I don’t know the name of the roller coaster at Seaside Heights, NJ that was washed to sea by Hurricane Sandy last week, but Brian Thompson’s image of the scene – framed by the storm-tossed timbers from the boardwalk itself – has been permanently etched onto my brain. I’ve spent a lot of time at boardwalk amusement parks and piers over the years, so, as a tribute to Seaside Heights, Asbury Park, Keansburg, and boardwalks elsewhere, my first Thursday 13 in months is a list of my favorites:
- The Galaxy, Asbury Park, NJ: The first coaster I ever encountered, long since dismantled, but living on in my memory.
- The Giant Dipper, Santa Cruz, CA: One of the last remaining wooden roller coasters still in operation. The front gives the best view of the water, the back gives the joltiest ride.
- The Wildcat, Keansburg, NJ: Modern-ish, with corkscrews and such, but amazing night lighting.
- The Giant Dipper, Belmont Park (San Diego), CA: Another version of the coaster at Santa Cruz, further down the coast. Built in 1925 and recently restored.
- The Hurricane, Santa Cruz, CA: This coaster was the scarier of the two at Santa Cruz’s boardwalk, but 2012 was it’s last year in operation. It’s being replaced in 2013 by a spinning coaster called the Undertow.
- The Great White, Wildwood, NJ: Another wooden coaster, though technically it’s wood and steel. Classic coaster.
- The Cyclone, Luna Park, Coney Island, NY: Probably the most iconic boardwalk roller coaster in American history.
- Galaxi Coaster, Palace Playland, Portland, ME: Italian made steel coaster with a minimum height requirement of 42 inches even if you’re riding with a parent.
- Boardwalk Bullet, Kemah Boardwalk, Galveston, TX: A classic wooden coaster in a warm-weather locale. Everything really is bigger in Texas.
- Rolling Thunder, Six Flags Great Adventure, Jackson, NJ: Okay, technically, this isn’t a boardwalk coaster, but it’s in New Jersey, so I’m counting it because it was the first BIG coaster I ever rode.
- The Swamp Fox, Family Kingdom, Myrtle Beach, SC: Another classic wooden coaster (you find these a lot at boardwalks). I’ve not been on this one; it’s on my list.
- Looping Star, Ocean City, MD: Another on my list of must-do’s, this one’s in Maryland, and looks awesome.
- The West Coaster, Pacific Park, Santa Monica, CA: This is the only seaside coaster in LA, and it’s as iconic as the coasters in Asbury Park and Coney Island to folks from the left coast. If you remember the opening of Three’s Company you know this coaster.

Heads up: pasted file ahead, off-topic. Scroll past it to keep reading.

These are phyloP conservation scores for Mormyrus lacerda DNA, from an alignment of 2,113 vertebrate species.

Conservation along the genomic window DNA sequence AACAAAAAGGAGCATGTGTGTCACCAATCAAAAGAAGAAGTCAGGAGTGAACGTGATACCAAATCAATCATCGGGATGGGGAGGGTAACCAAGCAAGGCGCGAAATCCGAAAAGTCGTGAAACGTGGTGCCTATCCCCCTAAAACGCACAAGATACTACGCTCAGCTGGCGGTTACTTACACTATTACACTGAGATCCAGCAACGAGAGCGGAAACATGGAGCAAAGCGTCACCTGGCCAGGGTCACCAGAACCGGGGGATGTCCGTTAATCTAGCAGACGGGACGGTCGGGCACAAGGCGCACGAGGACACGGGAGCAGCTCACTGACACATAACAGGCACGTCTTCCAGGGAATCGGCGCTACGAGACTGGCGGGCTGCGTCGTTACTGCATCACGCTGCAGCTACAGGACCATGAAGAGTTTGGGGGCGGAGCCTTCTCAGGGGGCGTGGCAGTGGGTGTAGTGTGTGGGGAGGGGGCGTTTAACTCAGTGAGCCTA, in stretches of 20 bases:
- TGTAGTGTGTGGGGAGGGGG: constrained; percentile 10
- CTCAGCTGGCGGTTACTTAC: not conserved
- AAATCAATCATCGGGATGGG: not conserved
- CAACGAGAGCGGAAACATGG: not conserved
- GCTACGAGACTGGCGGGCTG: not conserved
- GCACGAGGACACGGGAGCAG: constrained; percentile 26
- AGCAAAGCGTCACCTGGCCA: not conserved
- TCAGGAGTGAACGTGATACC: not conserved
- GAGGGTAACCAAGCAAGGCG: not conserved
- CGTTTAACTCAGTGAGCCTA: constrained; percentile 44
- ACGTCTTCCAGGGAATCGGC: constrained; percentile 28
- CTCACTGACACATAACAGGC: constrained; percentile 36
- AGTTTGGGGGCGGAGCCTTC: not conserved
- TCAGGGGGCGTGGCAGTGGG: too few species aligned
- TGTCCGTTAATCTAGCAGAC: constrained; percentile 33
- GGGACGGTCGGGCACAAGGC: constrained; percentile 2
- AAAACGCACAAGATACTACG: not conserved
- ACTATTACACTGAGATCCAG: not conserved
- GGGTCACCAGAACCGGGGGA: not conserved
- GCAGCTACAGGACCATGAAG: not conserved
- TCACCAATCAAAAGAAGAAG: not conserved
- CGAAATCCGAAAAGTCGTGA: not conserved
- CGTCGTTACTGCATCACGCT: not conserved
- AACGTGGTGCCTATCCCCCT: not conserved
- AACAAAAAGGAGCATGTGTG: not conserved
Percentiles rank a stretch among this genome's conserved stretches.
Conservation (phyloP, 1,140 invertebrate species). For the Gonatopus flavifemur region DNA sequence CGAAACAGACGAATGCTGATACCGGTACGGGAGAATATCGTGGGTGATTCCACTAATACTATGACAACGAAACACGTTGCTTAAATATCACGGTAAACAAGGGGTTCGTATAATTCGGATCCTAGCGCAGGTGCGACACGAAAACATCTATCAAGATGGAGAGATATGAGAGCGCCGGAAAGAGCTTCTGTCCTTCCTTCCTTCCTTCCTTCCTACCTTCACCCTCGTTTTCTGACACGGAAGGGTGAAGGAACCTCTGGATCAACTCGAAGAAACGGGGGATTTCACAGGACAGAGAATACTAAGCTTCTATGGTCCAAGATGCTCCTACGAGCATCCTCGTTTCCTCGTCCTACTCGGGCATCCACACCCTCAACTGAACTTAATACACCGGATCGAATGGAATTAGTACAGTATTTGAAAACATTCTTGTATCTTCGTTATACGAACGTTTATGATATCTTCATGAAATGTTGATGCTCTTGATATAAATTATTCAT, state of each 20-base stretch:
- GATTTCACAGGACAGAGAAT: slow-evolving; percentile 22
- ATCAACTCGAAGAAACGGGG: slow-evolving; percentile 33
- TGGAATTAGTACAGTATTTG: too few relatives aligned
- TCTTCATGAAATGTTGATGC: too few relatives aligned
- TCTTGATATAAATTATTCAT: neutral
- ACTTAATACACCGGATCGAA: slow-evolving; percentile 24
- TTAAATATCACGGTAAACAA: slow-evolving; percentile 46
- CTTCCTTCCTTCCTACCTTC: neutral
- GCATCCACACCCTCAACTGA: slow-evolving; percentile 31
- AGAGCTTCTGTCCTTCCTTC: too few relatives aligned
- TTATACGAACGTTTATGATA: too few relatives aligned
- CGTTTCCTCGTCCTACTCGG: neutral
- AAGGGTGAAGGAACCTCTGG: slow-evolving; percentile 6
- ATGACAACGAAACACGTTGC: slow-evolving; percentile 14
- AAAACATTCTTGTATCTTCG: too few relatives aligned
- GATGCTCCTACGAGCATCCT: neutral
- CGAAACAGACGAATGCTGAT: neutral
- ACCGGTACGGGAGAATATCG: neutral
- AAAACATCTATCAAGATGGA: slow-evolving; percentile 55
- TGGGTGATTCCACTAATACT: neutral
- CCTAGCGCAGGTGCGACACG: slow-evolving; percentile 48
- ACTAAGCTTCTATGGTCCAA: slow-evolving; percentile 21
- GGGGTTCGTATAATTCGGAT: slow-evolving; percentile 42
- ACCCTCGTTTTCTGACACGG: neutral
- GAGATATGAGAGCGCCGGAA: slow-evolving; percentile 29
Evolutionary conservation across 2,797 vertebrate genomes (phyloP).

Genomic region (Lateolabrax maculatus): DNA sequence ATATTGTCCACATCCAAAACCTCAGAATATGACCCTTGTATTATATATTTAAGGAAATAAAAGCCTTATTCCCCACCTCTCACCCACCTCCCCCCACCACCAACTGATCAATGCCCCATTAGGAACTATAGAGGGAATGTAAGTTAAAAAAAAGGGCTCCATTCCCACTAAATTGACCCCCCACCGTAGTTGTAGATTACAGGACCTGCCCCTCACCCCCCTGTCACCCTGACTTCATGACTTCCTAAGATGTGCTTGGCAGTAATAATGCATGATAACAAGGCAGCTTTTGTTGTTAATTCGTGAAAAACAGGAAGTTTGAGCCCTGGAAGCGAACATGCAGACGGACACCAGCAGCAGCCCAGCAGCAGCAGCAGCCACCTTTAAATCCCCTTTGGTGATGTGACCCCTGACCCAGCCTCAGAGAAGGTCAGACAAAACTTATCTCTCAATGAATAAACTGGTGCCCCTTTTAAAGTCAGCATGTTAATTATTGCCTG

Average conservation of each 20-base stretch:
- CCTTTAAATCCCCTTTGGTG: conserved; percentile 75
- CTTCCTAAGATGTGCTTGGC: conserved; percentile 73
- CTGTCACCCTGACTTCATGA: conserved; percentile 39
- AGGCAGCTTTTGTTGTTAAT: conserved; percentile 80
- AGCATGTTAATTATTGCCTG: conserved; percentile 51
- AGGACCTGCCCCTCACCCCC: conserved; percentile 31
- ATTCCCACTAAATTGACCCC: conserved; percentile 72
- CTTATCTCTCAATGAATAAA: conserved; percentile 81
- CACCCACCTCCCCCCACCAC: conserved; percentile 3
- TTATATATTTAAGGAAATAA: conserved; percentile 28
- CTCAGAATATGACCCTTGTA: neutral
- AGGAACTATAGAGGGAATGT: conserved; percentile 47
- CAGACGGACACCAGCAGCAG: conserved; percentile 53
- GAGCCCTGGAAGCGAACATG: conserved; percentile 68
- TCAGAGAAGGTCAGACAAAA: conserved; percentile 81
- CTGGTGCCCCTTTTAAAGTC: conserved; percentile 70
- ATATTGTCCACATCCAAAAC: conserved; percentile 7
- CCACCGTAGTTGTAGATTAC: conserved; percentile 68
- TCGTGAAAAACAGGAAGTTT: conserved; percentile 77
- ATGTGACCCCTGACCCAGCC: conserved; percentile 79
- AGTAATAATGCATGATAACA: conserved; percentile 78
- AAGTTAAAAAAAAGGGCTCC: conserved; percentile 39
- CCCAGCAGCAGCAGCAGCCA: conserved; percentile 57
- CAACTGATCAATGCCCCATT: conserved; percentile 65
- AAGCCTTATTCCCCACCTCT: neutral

That image hit me too and I got a chill just now reading this. I grew up in an amusement park beach town and I know the sense of place and memory (sights, sounds, tastes etc) that it creates. I wrote about some of the Nantasket Beach Paragon Park rides here: http://www.looseleafnotes.com/wp/2005/08/paragon-park/
I don’t think I’ve ever ridden a boardwalk coaster, just the landlocked ones at various theme parks around the US. I reckon the view might make it even more fun, though. :)
talk about a ride. the header design changed while I’m visiting.
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Wow, the picture says a lot. Thanks.
Never been to a boardwalk park. but I am lucky to live near Cedar Point which has the largest collection of roller coasters in the country. I like to take a day off and go ride them all.
The coasters I grew up on are gone: The Shooting Star at Lakeside Amusement Park in Salem, VA and Hurricane: Category 5 at the Myrtle Beach Pavilion. The first went out in a flood in 1985 and the second was destroyed in 2006 – not for weather for but for development.
That is heartbreaking to see. How many of these got hit?
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I grew up a 10 minute ride from what is now a Six Flags Park in Agawam, MA; (not a coastal park, but it was on the west bank of the Connecticut River. It was just a rinky-dink amusement park back then called Riverside Park, but it had a fairly wicked wooden coaster that made the price of admission worth every penny. Those were the days. Thanks for the memories.
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